Gandhi had called for a crisis meeting after recent events in neighbouring Burma. Premier Tagore, Minister of Foreign Affairs Desai, Head of Military Intelligence Razak and General Saghal had all gathered in Gandhi’s small office. Reason of this sudden meeting was the new regime in Burma. After the Royal Burmese Army had fired on protesting students and workers, the entire country turned against the monarchy and rose up. A newly founded National Council worked quickly to form a syndicalist government. Mahadev Desai was expecting a request for a military alliance at any moment now, part of the reason why he asked Gandhi to call for this meeting. A discussion quickly arose about whether or not the Commune should accept their request, but it soon turned into a discussion about geopolitics in Southeast Asia. General Saghal was the first to put forward her vision: “We should not only discuss a possible military alliance with Burma, we should also consider adopting them into our glorious Commune.” Abdul Razak was quick to respond: “I fully agree with the General on this point. Our intelligence services have informed me that the current government is led by U Ottoma, who has been very vocal about reunification with the Commune. I am certain that their request for a military alliance will also include some sort of possible annexation deal. It would be wise to accept that deal.” General Saghal then added: “The additional manpower from Burma would also greatly improve our chances of beating Bose if he were to rise up. Sure, we lack the equipment to make them combatworthy, but just the sheer number of extra recruits would be enough to scare the Maximalists back into the cave where they came from.” Tagore shook his head in disagreement and said: “You’re talking about this as if the Commune and Bengal are the only two countries in the world. Don’t forget why we’re all in this office in the first place. The INC elected us because they believed we could unite India peacefully. Now think of what the Dominion and the Federation would do if suddenly their syndicalist neighbour annexes a country after a successful revolution. There are already those who think that somehow our government is behind the unrest in several Southeast Asian countries, not all of them are wrong. I think the safest thing we could do here is entering a military alliance with them, but nothing more.” Mahadev saw how General Saghal and Abdul Razak clearly disagreed with Tagore and tried to convince them that Tagore was right: “I must agree with Tagore when he says outright annexation might provoke other nations in the region, but I must also agree with the contribution Burma would be to our military and our economy. I think the best way to handle this is to not rush things into unknown territory. We could use a military alliance with a neighbour, yes, but we must not lose whatever relation we have with the Dominion and the Federation.” The Mahatma had been listening to both sides very carefully, and as the votes were tied, he decided to step in: “Mahadev, prepare a deal for when the Burmese delegation arrives. A military alliance along with some sort of economic union should do for now. Also include an article which allows for future negotiations on reintegration. In the meantime, Razak and Saghal, establish contacts with your Burmese counterparts and prepare them for some joint military operations. That should be enough to make them ready for the fight against Bose. Do not, under any circumstance, mention Bose’s name. We don’t know whether or not he has contacts in the Burmese army or government.” Everyone in the room was surprised by Gandhi’s sudden outburst of authority, but with Bose breathing down the government’s neck, decisive actions were needed more than ever.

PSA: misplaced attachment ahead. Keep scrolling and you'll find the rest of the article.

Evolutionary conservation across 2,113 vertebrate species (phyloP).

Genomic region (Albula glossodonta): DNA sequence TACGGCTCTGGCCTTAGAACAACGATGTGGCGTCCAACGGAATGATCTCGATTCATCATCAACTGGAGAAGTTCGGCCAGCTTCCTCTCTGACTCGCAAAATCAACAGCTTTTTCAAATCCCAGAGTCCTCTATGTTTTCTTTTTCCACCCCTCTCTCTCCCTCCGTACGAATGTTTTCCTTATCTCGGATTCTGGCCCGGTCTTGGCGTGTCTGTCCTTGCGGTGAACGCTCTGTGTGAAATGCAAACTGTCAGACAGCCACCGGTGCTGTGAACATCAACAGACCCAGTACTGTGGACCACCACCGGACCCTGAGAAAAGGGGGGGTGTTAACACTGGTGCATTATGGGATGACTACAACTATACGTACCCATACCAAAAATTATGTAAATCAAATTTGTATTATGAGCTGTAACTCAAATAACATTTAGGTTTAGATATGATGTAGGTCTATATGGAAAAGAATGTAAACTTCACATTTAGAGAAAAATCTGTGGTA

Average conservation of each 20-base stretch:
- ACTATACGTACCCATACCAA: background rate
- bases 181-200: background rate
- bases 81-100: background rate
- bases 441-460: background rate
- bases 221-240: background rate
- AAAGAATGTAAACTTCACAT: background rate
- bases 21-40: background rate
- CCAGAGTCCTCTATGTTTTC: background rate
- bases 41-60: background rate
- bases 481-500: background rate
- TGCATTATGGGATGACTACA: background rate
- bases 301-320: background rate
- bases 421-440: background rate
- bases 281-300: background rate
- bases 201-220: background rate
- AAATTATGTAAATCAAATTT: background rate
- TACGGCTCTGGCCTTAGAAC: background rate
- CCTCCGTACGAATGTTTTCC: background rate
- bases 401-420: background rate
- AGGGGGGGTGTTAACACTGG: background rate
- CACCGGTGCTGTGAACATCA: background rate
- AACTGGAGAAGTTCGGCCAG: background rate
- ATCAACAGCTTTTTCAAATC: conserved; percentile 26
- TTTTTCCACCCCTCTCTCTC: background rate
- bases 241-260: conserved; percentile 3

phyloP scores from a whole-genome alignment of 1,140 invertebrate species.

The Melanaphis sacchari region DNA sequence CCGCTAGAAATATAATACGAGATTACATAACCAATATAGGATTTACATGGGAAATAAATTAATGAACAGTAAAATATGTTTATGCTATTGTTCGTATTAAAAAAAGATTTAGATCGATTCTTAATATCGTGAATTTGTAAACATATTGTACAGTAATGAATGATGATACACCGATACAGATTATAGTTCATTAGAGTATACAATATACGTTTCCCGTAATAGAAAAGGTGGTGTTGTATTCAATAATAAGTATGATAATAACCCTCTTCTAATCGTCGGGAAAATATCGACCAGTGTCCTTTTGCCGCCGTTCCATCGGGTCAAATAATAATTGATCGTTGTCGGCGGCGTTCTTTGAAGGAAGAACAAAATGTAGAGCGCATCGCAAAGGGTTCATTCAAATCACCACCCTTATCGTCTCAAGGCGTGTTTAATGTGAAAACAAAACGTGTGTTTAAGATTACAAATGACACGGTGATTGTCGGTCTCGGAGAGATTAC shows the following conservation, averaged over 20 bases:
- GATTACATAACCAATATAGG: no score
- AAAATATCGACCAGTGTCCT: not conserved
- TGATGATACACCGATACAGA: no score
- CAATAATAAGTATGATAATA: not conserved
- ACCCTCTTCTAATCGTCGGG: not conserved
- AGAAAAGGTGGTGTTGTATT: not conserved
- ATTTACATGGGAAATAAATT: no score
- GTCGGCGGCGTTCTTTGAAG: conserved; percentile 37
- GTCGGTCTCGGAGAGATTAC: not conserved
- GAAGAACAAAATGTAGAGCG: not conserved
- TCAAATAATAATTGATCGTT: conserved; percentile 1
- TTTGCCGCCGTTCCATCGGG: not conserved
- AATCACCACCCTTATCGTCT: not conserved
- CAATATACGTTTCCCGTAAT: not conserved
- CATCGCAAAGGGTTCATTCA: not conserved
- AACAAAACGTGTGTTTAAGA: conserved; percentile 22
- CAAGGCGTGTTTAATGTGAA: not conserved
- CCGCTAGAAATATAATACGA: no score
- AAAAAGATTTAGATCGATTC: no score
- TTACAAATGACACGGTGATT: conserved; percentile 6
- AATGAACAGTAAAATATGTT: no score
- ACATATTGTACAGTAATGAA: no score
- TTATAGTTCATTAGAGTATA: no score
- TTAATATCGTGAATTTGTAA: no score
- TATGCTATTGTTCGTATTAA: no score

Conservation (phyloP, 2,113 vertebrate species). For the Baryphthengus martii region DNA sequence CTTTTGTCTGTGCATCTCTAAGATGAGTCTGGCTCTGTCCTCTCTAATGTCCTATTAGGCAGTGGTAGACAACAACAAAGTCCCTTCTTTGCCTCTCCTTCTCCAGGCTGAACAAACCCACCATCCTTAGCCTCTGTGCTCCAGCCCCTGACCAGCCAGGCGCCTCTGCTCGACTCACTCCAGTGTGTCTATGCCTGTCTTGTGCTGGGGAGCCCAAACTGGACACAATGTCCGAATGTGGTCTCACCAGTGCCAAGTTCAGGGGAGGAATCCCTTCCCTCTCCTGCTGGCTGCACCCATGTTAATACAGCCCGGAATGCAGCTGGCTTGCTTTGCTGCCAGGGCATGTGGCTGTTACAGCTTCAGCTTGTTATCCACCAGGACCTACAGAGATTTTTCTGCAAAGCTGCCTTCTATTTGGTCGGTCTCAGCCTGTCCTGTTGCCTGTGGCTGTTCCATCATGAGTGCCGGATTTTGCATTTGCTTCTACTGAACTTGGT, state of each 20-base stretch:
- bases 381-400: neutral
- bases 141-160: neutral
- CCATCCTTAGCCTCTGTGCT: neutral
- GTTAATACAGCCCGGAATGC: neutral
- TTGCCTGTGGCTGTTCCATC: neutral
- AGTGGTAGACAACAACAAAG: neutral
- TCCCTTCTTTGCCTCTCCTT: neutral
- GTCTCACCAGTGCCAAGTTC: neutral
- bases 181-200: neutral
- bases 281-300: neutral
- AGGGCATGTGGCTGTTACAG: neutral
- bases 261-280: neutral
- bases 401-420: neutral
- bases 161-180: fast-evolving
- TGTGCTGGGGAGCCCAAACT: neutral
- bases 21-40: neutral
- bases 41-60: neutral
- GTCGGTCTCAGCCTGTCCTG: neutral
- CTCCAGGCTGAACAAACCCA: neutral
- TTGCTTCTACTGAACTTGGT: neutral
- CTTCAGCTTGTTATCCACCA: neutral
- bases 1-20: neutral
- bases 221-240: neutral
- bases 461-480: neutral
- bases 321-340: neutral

12th of August, in the afternoon.